In a professional setting, feelings of isolation can significantly impact employees’ morale. “Companies cannot retain employees who feel ostracized,” Miller outlines. “An integral part of establishing belonging is to create a welcoming and respectful environment for all.” She continues, “People don’t need to be best friends outside of school or work, but the ability to show respect, work productively, and maintain relationships is essential.”

Living #GUBuntu

Relationships aren’t only bonds between people — they can also be connections shared by communities. Since 2021, Goodwin and University of Bridgeport have formed a united family. Amongst the countless benefits of our unity is the advancement of DEIB, whose mission has only been strengthened by our collaboration.

Miller has been collaborating with the UB community to cultivate a cooperative culture of belonging. The universities’ dual effort has been branded Living #GUBuntu. Adapted from South African philosophy, Ubuntu means I am because we are. “It relates to how humanity is interconnected and how we are products of our communities,” she delineates.

Stronger together

Although UB and Goodwin are distinct universities, we find ourselves united on common ground. Both universities dedicate themselves to educational equity and student success — embracing learners with diverse identities, backgrounds, and education levels. Like Goodwin, UB also serves as an institutional leader in a culturally rich community; East Hartford and Bridgeport are two of the most diverse towns in the state of Connecticut. Aside from providing community services such as dental and healthcare clinics, both schools influence the landscape of the local workforce — creating the next generation of culturally competent, technically skilled, and socially aware employees.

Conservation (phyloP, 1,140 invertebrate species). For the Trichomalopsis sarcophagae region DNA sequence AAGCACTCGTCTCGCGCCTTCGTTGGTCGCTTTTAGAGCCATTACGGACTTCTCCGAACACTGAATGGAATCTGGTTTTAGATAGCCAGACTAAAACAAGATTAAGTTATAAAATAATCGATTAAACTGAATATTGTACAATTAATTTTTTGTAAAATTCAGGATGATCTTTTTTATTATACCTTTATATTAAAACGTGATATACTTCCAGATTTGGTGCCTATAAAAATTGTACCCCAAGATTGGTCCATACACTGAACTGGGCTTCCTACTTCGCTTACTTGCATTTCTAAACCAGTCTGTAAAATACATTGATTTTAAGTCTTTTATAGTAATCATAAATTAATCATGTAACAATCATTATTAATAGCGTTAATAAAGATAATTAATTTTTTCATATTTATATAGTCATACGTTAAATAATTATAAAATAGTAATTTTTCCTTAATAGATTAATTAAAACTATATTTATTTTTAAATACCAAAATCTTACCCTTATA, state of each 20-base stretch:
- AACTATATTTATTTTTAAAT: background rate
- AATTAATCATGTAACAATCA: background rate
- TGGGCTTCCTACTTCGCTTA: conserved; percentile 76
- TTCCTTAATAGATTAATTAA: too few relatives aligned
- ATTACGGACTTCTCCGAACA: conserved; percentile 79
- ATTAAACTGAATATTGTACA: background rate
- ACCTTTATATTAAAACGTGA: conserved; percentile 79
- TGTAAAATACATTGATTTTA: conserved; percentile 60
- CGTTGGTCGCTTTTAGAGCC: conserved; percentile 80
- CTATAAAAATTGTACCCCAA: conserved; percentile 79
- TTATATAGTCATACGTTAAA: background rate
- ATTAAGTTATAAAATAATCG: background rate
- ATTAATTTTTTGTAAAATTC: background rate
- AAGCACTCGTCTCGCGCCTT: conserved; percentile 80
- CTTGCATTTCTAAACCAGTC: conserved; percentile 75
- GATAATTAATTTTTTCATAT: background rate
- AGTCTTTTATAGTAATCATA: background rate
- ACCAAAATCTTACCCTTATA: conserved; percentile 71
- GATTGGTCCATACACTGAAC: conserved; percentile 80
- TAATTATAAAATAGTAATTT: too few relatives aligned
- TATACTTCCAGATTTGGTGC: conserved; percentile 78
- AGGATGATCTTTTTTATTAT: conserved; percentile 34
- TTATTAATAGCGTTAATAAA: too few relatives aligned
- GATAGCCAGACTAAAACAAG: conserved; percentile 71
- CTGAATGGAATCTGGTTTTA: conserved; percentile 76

By recognizing our shared responsibility for our students and communities, we can make a meaningful impact on higher education in Connecticut. Miller is already making Living #GUBuntu a bridge between both schools — planning activities such as an employee Paint and Sip and a retail bazaar highlighting local Connecticut businesses. Our universities also plan to unite for a Day of Reflection on June 18, 2024 — collaborating to honor the landmark celebration of Juneteenth.

Taking root in change

Through the joint efforts of UB and Goodwin, DEIB will be breaking new ground this spring — planting oak trees on both university campuses. Solid and serene, oak trees survive for hundreds of years in virtually every part of the world — resiliently defying unexpected conditions as they grow and prosper.

These trees weren’t chosen for their durability alone. Taking root in ancient meaning, the historical and spiritual significance of the oak tree branches across cultures and centuries. For many, these versatile trees are symbols of clarity, solidarity, consistency, and resilience. Each meaning stems from an underlying sentiment: strength, knowledge, and unity are as fundamental to our communities as the soil itself.

Embracing everyone through DEIB

Fostering values, norms, traditions, and customs that uphold the principles of DEIB remains an ongoing and collaborative effort. Alongside Miller, Jean White continues to play an essential role in influencing the journey of DEIB at Goodwin — advocating for practices that are simultaneously intentional and seamless.

While Millerand White may find this journey to present some challenges, they remain positive about the road ahead. Miller believes that with the right effort and resilience, both universities can exemplify DEIB’s values — serving to foster belonging not only in our schools or workforce but in our communities at large. “It’s not a single-step process,” she reflects. “But, together, we can take this journey and collaborate in a way that embraces everyone.”

At Goodwin, our faculty, staff, and students form a diverse community of learners, instructors, and supporters. Your personal and professional success is our priority. Learn more about beginning your Goodwin journey today!